A. Nuri Çolakoğlu Anatolian Technical and Industrial Vocational High School
Gebze Vocational High School is a social responsibility project, realized by a civil initiative; Turkish Steel Exporters' Association.
The vocational schools in Turkey have been treated as second class, low quality educational facilities where no one would want to go, but the unprivileged students coming from the low income families. As for the academic records, most of the vocational schools’ graduates are unemployed and fail to get into the universities. Turkish Steel Exporters' Association, founded by local volunteers, intellectuals and business people, is willing to reverse this misfortune through basically good architectural design.
Gebze, a densely populated industrial satellite town, about 100 km. east of Istanbul, is chosen as the model city this project because of the unresolved paradox: industrial plants around the city with a deficit of qualified human resource and the city full of young inhabitants with a very high rate of unemployment.
The building site, designed by the Ministry of Education, is located at the outskirts of the urban periphery, on a green area, overlooking the city, did not have significant references in terms of urban or natural context, except the main road on the south.
The challenge of the project was to create the right learning and living environment that will also transform the established “low quality” image of the vocational schools for better, within the limited construction budget.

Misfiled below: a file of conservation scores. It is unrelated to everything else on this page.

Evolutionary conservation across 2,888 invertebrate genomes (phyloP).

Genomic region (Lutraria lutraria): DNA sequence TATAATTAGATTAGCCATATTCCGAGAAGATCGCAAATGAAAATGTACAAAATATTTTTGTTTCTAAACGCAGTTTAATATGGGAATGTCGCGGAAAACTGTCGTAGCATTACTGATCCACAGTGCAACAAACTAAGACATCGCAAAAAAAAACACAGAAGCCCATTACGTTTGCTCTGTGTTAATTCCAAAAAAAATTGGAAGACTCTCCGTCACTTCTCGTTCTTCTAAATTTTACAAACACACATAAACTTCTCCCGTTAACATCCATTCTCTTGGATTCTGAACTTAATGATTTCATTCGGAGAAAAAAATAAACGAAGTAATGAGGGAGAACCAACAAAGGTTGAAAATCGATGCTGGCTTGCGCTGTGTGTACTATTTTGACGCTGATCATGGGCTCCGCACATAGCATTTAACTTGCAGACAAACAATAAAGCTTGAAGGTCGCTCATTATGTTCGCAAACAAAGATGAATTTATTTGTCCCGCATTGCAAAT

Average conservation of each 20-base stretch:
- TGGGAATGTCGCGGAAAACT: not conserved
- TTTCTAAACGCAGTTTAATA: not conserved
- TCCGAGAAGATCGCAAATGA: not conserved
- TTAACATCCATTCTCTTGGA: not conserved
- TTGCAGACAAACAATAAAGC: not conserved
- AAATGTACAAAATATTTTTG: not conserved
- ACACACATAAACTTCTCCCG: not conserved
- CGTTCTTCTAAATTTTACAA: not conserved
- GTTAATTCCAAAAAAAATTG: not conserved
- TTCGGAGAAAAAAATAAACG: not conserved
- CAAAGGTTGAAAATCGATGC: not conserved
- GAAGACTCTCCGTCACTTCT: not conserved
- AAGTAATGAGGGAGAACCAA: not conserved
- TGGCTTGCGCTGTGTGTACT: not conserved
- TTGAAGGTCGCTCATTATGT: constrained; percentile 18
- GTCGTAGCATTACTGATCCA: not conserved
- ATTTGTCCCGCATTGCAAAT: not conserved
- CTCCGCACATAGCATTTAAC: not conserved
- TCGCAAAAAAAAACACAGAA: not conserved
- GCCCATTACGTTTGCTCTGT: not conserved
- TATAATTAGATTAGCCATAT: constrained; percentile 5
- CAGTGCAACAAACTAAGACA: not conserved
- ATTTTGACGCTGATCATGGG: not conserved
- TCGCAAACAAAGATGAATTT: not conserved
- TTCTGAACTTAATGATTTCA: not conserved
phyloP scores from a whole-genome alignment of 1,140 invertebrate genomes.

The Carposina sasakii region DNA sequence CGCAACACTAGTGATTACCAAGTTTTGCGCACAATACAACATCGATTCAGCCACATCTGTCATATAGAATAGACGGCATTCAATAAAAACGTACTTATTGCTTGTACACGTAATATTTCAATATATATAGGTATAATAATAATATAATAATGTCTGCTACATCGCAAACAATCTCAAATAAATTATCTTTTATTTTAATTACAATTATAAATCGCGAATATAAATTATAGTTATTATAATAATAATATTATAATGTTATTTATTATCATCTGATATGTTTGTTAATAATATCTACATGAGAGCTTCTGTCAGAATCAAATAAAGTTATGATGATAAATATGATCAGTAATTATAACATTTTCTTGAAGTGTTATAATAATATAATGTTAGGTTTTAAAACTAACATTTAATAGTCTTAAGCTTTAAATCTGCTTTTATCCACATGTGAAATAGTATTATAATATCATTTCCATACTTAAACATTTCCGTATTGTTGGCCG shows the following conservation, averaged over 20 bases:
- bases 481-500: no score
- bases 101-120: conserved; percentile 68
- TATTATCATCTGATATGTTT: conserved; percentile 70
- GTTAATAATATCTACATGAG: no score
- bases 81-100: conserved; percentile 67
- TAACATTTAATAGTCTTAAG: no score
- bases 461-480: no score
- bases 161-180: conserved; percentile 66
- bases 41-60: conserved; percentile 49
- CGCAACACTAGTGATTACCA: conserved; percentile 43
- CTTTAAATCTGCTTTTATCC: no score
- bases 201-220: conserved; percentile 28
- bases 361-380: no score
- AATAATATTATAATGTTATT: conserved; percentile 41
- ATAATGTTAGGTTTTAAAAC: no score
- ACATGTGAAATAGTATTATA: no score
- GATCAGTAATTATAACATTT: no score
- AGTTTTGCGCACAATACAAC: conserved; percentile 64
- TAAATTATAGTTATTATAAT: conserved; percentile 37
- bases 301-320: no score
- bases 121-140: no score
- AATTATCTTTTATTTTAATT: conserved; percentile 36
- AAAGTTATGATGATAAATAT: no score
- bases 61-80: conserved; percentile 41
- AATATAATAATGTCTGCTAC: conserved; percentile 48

It is with these goals in mind, the concept was derived from the relationship between the building and its context: The solution was a simple orthogonal arrangement of the building programme around the court-yards; The result was a powerful, plastic arrangement of the masses on the facades, making a strong pres-ence and anticipation in contrast with the natural setting.
Once the building is approached, the entrance canopy defining a transition spcae with a distinct and human-oriented scale, opens up to the main courtyard that functions as the central space of the settlement.
As the orientation of the buildings is critical to the environmental performance, the educational spaces facing south while the workshops and services facing north optimize the natural light and ventilation.
The strategy that focused on the use of materials to create a sense of reality and unpretentious spatial/visual quality, was implemented by using row material such as exposed concrete, galvanized steel and natural stone, with a touch of fine materials, such as glass, aluminum and opaque polycarbonate panels emphasizing the high quality perception and the tectonic character of the building. This approach enables a strong sense of identity and belongingness, triggered by a diversity of spaces; creating voids that invite users to interact.
Since the completion in August 2015, the school has been a popular place among the students, teacher and parents, hopefully offering the unprivileged students a better opportunity for the years to come…